The Singapore government just announced the 2018 budget on February 19th 2018.

As usual, we’ll take a look at the data from a macro lens across many years to see if there might be interesting trends we can glean from the 2018 budget visualization.

This is the fifth year running that I’ve been doing this. Many of the visualizations were pre-written, so I just added the latest data figures from MOF.

Here’s the work done in previous years, if you’re interested to compare:

The whole point of this series is to give readers a sense of the long-term trends in the budgets.

For chart embeds, simply cut and paste the following code snippets into your blog or website:
Note: You can change the height of the iFrame below to fit whatever screen height you prefer.

It would be nice if you choose to use these embeds to have a shoutout to V/R!

Revenue vs Expenditure Chart:

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Expenditure Chart:

<iframe src="" style="border:0; overflow:hidden; width:100%; height:600px;"></iframe>

Revenue Chart:

<iframe src="" style="border:0; overflow:hidden; width:100%; height:600px;"></iframe>

And here is the new chart for this year!

Expenditure by sector:

<iframe src="" style="border:0; overflow:hidden; width:100%; height:600px;"></iframe>

This zoomable packed circle visualization I designed and wrote for a client of mine was an interesting piece to show part-in-part comparisons without cluttering up the visual space.

The ask was to write a visualization piece that could dynamically load and layout a complicated JSON tree in an aesthetically pleasing way, and yet look visually appealing.

In this case the visualization is adapted for my own Budget 2018 visualization project with a few tweaks.

Hierarchy trees can be displayed as trees (as a graph), as a treemap, sunbursts, or as packed bubble charts.

Personally I prefer packed bubble charts to treemaps. I think that circles are more aesthetically pleasing to the eye than rectangles, but this is me.

The key idea, though, was not to a show the whole hierarchy, but to have some kind of zoom-in and zoom-out transition at the node level so as not to clutter the entire visual field for complicated trees.

You may lose seeing the whole overall picture of the entire tree hierarchy, but for that you get to concentrate on a slice of the tree.

Was pretty happy with the zoom-in and zoom-out transitions as I hope it is intuitive to users.

One other interesting code portion was how to pack and scale words into the bubble so that it aesthetically fit within the bubble. After lots of experimentation to find a nice scaling algorithm, found something that works reasonably well.

Also had to tweak small portions of the code such that mouseover gives more information and context for desktop users, but this functionality does not clash for mobiles and tablets.

All in all, this was the final result, which I am quite happy about. 😀

All of the following code was written in D3.

This is behind the scenes work that we do for clients – designing UX interactions, animations / transitions, dashboard designs and form factor layout solutions.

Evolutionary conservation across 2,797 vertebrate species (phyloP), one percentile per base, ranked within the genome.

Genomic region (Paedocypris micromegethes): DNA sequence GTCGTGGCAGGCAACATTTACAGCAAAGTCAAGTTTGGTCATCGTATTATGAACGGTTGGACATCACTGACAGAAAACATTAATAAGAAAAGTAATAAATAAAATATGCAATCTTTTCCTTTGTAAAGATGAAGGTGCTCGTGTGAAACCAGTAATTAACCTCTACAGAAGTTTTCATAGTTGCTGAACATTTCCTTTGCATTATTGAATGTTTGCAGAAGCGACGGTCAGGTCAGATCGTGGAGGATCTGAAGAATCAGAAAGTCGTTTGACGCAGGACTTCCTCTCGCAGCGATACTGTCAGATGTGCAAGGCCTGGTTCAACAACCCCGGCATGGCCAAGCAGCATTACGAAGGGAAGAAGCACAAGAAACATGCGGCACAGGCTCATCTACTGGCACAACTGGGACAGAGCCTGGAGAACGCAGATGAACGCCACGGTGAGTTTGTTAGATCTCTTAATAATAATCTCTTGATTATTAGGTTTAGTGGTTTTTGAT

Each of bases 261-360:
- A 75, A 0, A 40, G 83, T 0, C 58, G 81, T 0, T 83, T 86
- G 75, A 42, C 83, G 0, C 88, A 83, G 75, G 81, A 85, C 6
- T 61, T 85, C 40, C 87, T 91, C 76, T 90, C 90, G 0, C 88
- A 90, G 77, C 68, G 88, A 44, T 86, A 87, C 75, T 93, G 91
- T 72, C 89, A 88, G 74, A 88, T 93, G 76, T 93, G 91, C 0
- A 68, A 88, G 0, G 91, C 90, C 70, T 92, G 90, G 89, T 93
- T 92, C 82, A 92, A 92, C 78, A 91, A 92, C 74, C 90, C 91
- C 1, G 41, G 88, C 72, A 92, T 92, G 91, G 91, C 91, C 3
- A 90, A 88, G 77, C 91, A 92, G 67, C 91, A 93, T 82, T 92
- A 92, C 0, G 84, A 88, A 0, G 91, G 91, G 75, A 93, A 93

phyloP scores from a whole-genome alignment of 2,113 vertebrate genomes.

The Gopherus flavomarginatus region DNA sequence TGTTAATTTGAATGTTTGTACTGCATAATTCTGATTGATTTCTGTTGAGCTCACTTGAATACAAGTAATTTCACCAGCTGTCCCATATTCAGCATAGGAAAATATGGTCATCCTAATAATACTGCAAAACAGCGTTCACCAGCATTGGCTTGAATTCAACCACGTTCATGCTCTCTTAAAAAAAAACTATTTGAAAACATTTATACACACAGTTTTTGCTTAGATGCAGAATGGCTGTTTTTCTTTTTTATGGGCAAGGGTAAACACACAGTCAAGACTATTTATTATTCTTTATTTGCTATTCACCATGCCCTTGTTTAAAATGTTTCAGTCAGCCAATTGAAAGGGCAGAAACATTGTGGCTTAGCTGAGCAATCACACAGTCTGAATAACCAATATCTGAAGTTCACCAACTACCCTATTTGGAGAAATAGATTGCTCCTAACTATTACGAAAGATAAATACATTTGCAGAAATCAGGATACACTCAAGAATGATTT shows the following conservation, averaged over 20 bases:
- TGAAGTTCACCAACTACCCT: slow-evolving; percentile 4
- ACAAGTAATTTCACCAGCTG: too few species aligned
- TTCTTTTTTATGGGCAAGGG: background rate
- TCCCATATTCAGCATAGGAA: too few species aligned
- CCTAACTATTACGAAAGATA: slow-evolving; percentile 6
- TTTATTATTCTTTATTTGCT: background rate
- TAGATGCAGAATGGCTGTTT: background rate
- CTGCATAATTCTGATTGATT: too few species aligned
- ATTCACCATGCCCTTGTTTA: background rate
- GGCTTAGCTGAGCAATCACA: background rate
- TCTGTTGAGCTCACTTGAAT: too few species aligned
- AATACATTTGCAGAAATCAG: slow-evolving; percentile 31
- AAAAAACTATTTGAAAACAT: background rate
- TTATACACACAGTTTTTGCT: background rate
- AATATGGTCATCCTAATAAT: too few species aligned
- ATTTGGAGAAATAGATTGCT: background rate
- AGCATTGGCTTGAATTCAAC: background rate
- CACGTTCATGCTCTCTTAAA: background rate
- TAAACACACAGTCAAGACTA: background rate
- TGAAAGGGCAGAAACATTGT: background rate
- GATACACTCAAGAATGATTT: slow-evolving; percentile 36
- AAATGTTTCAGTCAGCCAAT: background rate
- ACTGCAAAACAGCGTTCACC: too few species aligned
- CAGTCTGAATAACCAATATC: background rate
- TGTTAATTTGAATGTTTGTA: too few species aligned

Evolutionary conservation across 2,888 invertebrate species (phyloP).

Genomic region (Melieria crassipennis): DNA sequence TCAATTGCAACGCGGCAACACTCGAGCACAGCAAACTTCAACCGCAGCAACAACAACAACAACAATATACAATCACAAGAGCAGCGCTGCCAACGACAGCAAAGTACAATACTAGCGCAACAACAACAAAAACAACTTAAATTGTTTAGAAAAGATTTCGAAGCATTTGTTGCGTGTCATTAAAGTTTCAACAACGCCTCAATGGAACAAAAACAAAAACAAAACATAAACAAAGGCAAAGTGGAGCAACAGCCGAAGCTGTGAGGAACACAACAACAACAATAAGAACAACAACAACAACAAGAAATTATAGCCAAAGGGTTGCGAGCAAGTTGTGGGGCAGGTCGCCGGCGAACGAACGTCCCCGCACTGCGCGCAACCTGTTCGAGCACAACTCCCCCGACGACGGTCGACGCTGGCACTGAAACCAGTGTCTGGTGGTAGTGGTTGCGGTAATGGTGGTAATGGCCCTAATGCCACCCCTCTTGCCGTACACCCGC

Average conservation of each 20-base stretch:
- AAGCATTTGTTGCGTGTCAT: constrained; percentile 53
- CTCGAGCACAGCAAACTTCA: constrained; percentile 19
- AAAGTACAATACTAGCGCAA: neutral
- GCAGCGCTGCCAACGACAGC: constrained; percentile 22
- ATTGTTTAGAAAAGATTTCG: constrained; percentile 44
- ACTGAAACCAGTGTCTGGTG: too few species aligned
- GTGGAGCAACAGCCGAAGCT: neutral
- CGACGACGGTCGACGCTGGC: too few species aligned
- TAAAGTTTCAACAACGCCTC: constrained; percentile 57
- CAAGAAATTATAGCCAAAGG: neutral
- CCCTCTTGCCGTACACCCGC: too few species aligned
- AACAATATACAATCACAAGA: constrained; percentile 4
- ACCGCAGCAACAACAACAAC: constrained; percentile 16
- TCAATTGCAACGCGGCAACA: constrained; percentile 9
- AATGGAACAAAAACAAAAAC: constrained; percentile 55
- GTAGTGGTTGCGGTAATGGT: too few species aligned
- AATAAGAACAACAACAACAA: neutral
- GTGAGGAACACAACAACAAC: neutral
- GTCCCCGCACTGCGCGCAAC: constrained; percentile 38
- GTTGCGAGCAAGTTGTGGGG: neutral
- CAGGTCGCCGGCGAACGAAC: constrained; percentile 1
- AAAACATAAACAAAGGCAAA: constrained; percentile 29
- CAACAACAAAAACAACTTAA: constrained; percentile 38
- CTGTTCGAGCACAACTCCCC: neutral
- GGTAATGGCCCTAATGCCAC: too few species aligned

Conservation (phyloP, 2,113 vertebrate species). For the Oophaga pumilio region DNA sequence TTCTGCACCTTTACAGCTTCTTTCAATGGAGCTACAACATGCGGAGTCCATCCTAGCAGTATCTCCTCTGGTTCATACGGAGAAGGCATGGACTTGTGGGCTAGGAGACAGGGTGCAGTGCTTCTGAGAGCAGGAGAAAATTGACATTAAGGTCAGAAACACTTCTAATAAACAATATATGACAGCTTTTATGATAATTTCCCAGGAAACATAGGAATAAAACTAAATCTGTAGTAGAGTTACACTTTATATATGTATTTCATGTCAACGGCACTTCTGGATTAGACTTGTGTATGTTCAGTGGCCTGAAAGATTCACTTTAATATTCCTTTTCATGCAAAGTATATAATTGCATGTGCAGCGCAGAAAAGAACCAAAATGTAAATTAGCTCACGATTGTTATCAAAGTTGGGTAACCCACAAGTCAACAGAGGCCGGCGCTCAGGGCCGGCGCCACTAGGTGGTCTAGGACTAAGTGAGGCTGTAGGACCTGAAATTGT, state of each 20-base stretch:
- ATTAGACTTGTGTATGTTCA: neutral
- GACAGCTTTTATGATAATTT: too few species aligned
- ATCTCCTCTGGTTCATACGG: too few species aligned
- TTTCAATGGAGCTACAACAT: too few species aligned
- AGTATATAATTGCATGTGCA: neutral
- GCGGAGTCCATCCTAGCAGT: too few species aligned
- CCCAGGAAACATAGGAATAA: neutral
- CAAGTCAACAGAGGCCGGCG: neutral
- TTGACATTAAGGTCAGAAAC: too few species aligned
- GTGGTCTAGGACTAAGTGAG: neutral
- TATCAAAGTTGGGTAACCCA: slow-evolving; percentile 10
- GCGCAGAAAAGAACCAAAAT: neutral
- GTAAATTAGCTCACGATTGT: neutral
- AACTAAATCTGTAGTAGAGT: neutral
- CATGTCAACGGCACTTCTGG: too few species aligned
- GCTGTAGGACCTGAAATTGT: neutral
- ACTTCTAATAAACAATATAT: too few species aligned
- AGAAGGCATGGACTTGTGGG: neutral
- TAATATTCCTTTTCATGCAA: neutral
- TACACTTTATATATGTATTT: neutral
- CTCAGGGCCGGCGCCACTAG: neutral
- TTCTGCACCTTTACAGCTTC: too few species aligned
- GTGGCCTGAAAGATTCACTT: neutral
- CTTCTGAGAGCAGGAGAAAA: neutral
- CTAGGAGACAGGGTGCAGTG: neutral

In mathematics, physics, and art, moiré patterns are large scale interference patterns that can be produced when an opaque pattern with transparent gaps is overlaid on another similar pattern.
Besides being areas of study in mathematics and physics (e.g. in image processing and computer vision) they have real world applications like bank note forgery detection.

But as art itself, moiré patterns can be beautiful and hypnotic.

They are particularly suitable for visualization as procedurally generated art, and can create some really interesting optical illusions.
I was inspired by the below excellent Numberphile video on how random dots arranged on a page can create stunning optical dot illusions, and I wanted to duplicate the effect on an interactive medium.

So I coded up this interactive piece: A Study in Moire Patterns

Using D3 + Greensock

D3 (Data-Driven Documents) is an extremely popular javascript library often known for its use in creating data visualizations. However, it can also be used to create all kinds of fun code art experiments that have little to do with data visualization.

If you want to create SVG on the fly, I would well recommend D3. It is well supported, has excellent traction and there are lots of resources to find information. D3 is really excellent when it comes to binding data to the views.

For animation, my go-to library is Greensock. Sure, there are tons of other animation libraries out there. You can even do some nice transition work in D3. If it is simple, you can even just use CSS.

However I really like Greensock as it is pretty robust, and more importantly it provides a useful mental framework for animation using timelines and tweens.

The rest of the project used Bootstrap for easy responsive layout, and JQuery and JQuery UI was added to hook the interface together. One of the best things about vector-based graphics like SVG is that they are size invariant, and can look equally sharp on desktop to mobile.

There are tons of good reasons why animated SVG are a great way to build animations.

Code time

I’ve put up a few examples used for this project on, a viewer for mainly D3 code on Github’s Gist. (This, like D3, is created by Mike Bostock).

In them, you will see that the actual code is not that complicated. Draw the SVG using D3, then animate it using Greensock.

Final thoughts

The reason why we are able to build beautiful code so easily now is because of the amazing amount of high quality libraries, platforms and packages being released by the tech community as a whole.